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ACT National Arboretum Canberra a Tribute to Nature.

Aboretum panorama 1.

Arboretum panorama 1.

These views show the immensity of this project it is far from established. Even at this stage it is well worth visiting. The work is still in progress for people and Mother Nature to complete the work. Nature is unmatched, by man’s hand and she cannot be rushed. I would like to see the forests when they are established in ten; twenty or thirty years (I will have to be lucky) The people who have dreamed up this whole project are  impressive artists in many fields. But like the poem by Joyce Kilmer.


I think that I shall never see
A poem lovely as a tree.

A tree whose hungry mouth is pressed
Against the earth’s sweet flowing breast;

A tree that looks at God all day,
And lifts her leafy arms to pray;

A tree that may in summer wear
A nest of robins in her hair;

Upon whose bosom snow has lain;
Who intimately lives with rain.

Poems are made by fools like me,
But only God can make a tree.

There are two exceptional sculptures and spectacular architecture.

 The sculpture is a tribute to Dorothea Mackellar and her poem, My Country. The start of this poem is appropriate to Pauline and I. To get a more comprehensive idea of the area and history hit this link to Pauline’s post. I am more interested in the sculpture and the tribute to Mother Nature.

Panorama made up of 3 photos by Pauline.

Panorama made up of 3 photos by Pauline.

The wide brown land sculpture that can be seen from many vantage points, the words are in Dorothea Mackellar’s hand writing. To me it is not a small achievement, it was a combined effort of skilled artist and craftsmen.  Imagine the marking out of the steel plates, the forming and welding the grinding and smoothing and the shifting into place.

 The Village Centre houses the Bonsai and Penjing collection and many other things of interest.

We walked into an established forest area and smelled barbeque cooking.  There was a man cooking at a powered barbeque and a lady. Click went my camera I like photos of people enjoying life.

I spoke to the man “I just took a photo of you and your lady she looked so at peace.”

“My wife is praying.”

“That’s nice I follow the Buddha’s path and meditate.”

“It is all good.” He replied.

“Enjoy. “were my parting word.

I thought what a nice couple appreciating nature in the peaceful forest, nature’s cathedral or mosque. As he said all is good. The wide brown land is a multinational land where people are generally accepting and respectful of each other’s customs and this enhances life with the different foods and a variety of dress.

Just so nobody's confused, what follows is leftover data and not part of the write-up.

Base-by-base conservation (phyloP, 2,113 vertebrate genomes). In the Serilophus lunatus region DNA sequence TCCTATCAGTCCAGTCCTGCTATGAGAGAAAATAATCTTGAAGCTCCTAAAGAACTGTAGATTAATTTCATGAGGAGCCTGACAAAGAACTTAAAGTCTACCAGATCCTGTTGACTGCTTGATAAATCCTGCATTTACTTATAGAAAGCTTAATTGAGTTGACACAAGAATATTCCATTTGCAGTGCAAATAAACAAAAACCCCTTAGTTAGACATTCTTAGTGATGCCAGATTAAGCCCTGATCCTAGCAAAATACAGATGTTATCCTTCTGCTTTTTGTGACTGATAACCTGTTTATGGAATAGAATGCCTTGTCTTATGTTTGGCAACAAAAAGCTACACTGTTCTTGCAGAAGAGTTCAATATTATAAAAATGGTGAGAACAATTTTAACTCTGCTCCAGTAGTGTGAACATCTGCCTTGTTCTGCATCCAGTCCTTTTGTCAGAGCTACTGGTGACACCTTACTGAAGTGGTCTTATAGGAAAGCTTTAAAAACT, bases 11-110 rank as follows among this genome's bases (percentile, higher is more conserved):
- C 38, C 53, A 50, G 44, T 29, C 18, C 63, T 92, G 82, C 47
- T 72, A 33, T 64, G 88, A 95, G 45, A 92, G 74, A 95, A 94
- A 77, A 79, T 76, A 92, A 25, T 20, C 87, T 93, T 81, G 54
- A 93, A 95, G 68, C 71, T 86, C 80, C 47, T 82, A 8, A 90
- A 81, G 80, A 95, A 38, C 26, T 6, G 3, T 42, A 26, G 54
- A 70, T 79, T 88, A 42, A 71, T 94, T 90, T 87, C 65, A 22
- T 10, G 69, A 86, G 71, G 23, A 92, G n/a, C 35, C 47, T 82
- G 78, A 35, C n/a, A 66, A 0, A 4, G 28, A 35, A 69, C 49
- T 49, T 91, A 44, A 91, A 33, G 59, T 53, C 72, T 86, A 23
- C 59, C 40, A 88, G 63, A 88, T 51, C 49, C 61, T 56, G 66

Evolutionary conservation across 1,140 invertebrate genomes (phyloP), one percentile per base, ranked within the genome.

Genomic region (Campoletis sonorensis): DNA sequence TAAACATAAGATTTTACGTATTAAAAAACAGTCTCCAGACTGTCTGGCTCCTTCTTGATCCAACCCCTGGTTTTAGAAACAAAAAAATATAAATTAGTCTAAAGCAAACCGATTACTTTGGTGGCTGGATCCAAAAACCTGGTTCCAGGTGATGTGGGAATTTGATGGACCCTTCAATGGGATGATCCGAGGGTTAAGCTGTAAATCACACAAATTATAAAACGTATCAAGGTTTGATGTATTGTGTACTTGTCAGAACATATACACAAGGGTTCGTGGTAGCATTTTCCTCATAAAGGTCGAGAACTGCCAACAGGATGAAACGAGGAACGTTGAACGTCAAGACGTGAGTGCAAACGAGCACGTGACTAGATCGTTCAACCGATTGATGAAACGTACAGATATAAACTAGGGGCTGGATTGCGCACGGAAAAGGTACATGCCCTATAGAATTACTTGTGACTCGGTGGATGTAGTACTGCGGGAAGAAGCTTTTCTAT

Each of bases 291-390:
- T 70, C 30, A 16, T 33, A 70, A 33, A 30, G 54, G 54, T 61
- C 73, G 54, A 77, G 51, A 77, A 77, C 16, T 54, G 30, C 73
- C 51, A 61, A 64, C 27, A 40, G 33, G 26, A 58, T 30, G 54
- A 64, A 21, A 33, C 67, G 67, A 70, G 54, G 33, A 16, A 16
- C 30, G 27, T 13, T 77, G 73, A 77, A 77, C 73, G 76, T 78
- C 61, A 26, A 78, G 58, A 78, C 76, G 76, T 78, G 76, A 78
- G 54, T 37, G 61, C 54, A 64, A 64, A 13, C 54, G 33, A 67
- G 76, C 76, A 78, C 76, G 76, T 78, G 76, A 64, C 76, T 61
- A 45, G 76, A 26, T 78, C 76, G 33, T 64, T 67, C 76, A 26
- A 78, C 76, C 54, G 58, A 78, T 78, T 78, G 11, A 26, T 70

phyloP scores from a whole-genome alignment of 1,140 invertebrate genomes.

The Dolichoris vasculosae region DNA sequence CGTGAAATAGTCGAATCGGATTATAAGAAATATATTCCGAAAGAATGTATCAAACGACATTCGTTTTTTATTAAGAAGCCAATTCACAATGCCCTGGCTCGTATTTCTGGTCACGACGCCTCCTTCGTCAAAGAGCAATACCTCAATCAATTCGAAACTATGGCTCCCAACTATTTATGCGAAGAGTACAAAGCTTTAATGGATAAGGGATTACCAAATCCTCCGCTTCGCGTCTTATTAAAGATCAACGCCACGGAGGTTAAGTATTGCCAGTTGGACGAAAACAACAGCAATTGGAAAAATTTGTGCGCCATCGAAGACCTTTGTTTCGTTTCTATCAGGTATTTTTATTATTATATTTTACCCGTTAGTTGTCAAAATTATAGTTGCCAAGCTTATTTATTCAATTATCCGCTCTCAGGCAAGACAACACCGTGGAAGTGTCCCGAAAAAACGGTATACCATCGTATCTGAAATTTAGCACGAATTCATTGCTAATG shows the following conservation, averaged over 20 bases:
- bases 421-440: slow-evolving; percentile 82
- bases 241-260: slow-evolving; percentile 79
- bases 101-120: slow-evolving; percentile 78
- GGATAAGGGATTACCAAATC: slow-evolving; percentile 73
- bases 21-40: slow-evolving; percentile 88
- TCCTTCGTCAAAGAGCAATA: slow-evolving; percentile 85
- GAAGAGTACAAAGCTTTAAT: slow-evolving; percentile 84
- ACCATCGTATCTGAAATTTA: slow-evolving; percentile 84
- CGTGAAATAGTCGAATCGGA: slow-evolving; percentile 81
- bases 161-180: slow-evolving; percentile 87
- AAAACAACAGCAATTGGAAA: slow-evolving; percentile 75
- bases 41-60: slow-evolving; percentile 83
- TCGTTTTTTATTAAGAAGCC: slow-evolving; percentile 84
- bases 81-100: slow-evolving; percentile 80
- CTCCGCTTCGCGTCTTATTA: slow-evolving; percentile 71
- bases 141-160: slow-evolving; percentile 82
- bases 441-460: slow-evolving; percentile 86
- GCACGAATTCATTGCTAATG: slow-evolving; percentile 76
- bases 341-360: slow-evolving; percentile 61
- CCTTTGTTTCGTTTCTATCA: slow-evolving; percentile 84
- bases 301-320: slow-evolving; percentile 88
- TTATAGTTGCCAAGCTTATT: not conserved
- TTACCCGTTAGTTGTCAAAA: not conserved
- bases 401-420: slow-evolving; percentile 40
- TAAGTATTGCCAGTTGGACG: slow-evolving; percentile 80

Dorothea Mackellar was in London when she wrote the poem My Country. I often recalled the poem when I was working in New Zealand. New Zealand is a wonderful country but there is no place like home.


My Country.

The love of field and coppice,
Of green and shaded lanes.

Of ordered woods and gardens

Is running in your veins,
Strong love of grey-blue distance
Brown streams and soft dim skies
I know but cannot share it,
My love is otherwise.

Natures art.

I love a sunburnt country,
A land of sweeping plains,
Of ragged mountain ranges,
Of droughts and flooding rains.
I love her far horizons,
I love her jewel-sea,
Her beauty and her terror –
The wide brown land for me!

A stark white ring-barked forest
All tragic to the moon,
The sapphire-misted mountains,
The hot gold hush of noon.
Green tangle of the brushes,
Where lithe lianas coil,
And orchids deck the tree-tops
And ferns the warm dark soil.

Core of my heart, my country!
Her pitiless blue sky,
When sick at heart, around us,
We see the cattle die –
But then the grey clouds gather,

The Kiss.

The Kiss.

And we can bless again
The drumming of an army,
The steady, soaking rain.

Core of my heart, my country!
Land of the Rainbow Gold,
For flood and fire and famine,
She pays us back threefold –
Over the thirsty paddocks,
Watch, after many days,
The filmy veil of greenness
That thickens as we gaze.

An opal-hearted country,
A wilful, lavish land –
All you who have not loved her,
You will not understand –
Though earth holds many splendours,
Wherever I may die,
I know to what brown countryArboretum JC
My homing thoughts will fly.

Dorothea Mackellar

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